Figure 1. XRD diffractograms of the precipitates (a) and the filtrates (b) recovered from PG transformation for different stoichiometric Na2CO3 concentration at room temperature during reaction time of 30 min.
We conclude that from stoichiometric mixture of PG and Na2CO3 with concentrations of 0.7 mol/L, the reaction is incomplete because the PG remains in the precipitate. On the other hand, in the case of a GRH/Na2CO3 mixture, the reaction is not complete from the concentration 0.6 mol/L. Therefore PG is more reactive then GRH and the effect of salinity are predominant in the case of GRH.
The existence of gypsum in the precipitate P6 recovered through GRH conversion engenders the presence of Na2CO3 beside Na2SO4 in the filtrate F6 (Figure 2b).
Figure 2. XRD diffractograms of the precipitates (a) and the filtrates (b) recovered from GRH transformation for different stoichiometric Na2CO3 concentration at room temperature during reaction time of 30 min.
Figure 3. FTIR spectrums of the precipitates (a and c) and the filtrates (b and d) recovered from PG and GRH transformation respectively, for different stoichiometric Na2CO3 concentration at room temperature during reaction time of 30 min.
The temperature effect on the PG transformation was also studied by Kolokolnikov and Shatov . These authors indicated that the increase of temperature (40 to 90 °C) has a very little influence on the reaction time and the yield of the PG conversion.
The recovered products were also examined by FTIR technique. The FTIR spectrums of the precipitates P1, P2 (Figure 3a) and the filtrates F1, F2 (Figure 3b) obtained via the PG conversion by Na2CO3 for concentration 0.5 to 0.6 mol/L, show similar bands with pure CaCO3 (P0) and Na2SO4 (F0) respectively. We have observed also the same results for the precipitates P4, P5 (Figure 3c) and the filtrates F4, F5 (Figure 3d) resulted from the conversion of GRH by Na2CO3 for the concentration 0.4 and 0.5 mol/L respectively.
The presence of bands at 600 and 1155 cm-1 of SO42- (gypsum) in the precipitates P3 and P6 recuperated during PG and GRH conversion respectively (Figure 3a and 3c), justifies the existence of bands at 870 and 1425 cm-1 of CO32- (Na2CO3) in the filtrates F3 and F6 (Figure 2b and 2d).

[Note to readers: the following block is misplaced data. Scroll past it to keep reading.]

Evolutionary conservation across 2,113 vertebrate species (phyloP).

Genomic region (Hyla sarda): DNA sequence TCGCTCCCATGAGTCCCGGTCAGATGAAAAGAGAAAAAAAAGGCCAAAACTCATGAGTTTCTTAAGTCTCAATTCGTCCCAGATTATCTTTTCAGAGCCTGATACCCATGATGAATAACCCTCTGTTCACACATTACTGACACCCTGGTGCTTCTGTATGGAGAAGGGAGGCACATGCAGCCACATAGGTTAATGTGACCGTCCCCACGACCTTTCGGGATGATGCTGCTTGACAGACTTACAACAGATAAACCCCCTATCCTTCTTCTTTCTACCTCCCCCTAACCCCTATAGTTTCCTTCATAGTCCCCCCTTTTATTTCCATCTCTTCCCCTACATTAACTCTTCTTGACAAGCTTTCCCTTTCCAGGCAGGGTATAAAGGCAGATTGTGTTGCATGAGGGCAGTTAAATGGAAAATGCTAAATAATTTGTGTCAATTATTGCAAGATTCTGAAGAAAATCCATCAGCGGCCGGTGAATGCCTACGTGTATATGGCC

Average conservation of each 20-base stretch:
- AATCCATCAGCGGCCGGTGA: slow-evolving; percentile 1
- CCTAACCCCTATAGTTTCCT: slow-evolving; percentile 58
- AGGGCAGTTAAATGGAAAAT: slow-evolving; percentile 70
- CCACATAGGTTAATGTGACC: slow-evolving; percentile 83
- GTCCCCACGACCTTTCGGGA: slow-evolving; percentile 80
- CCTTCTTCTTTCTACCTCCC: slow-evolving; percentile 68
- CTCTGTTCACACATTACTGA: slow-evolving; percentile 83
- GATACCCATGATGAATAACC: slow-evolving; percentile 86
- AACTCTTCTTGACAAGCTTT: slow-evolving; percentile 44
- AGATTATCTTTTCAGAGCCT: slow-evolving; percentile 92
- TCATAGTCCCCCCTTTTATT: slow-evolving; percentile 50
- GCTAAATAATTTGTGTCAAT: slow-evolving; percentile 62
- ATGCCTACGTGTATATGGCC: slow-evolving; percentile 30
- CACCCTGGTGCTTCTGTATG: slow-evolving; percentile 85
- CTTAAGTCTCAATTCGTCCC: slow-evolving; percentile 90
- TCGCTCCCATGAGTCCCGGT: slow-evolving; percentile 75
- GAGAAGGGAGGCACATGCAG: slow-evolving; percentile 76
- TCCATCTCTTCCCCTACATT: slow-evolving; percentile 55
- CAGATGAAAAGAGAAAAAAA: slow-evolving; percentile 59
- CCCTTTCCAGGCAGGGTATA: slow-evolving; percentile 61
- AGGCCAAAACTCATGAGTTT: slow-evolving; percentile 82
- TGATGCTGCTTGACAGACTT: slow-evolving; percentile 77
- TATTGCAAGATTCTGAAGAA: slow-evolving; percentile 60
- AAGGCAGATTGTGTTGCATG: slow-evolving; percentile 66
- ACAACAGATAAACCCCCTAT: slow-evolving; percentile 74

The results obtained from the characterization of the resulted products by XRD and FTIR are adequate. Table 1 represents the vibration band frequencies and assignments of the precipitates and the filtrates.
Table 1. FTIR frequencies of the obtained products.
According to XRD and FTIR results, it was found that the GRH was less reactive than PG. This is due to the difference of the purity, the granulometry and the impurities nature, which favor the PG dissolution.
In the next paragraph, the precipitate P2 and the filtrate F2 recuperated from a total PG transformation to Na2SO4 at room temperature was selected for all further analyses in order to define the physico-chemicals properties and the quality of these final products.
Table 2 regrouped the chemical analysis results accomplished on the precipitate P2 and salt F2.
In the light of these results, CaCO3 represents around 96 % of the chemical composition of this precipitate. Generally, the insoluble impurities presented in PG are transferred completely into calcite. The concentration of Na in the precipitate is higher compared to that in PG. This can be explained by the existence of the adsorbed Na2SO4 at the calcite surface through the filtration. Certain chemical elements like Si stay inert through the PG conversion. The presence of P in the precipitate is due to inattacked phosphate rock or to the insoluble phosphate compounds (CaHPO4, Ca3(PO4)2, CaHPO4.2H2O). We note also the detection of Fe, Mg and Al in the precipitate, which indicated the existence of clays. For the fluorine in soluble form (effectively H2SiF6 and HF) moves into the filtrate, while the insoluble complexes such as (CaFPO3.2H2O, MgSiF6,K3AlF6, Na3AlF6, Na2SiF6 and K2SiF6) remain in the precipitate.
For the recrystallized salt F2, the chemical analysis proves that this salt is constituted by 99 % of Na2SO4. The presence of Ca, Si and P in this salt may be due to the very CaCO3 fine particles, which pass into the filtrate. In addition, the presence of K can be explained to K existing in initial reagent Na2CO3.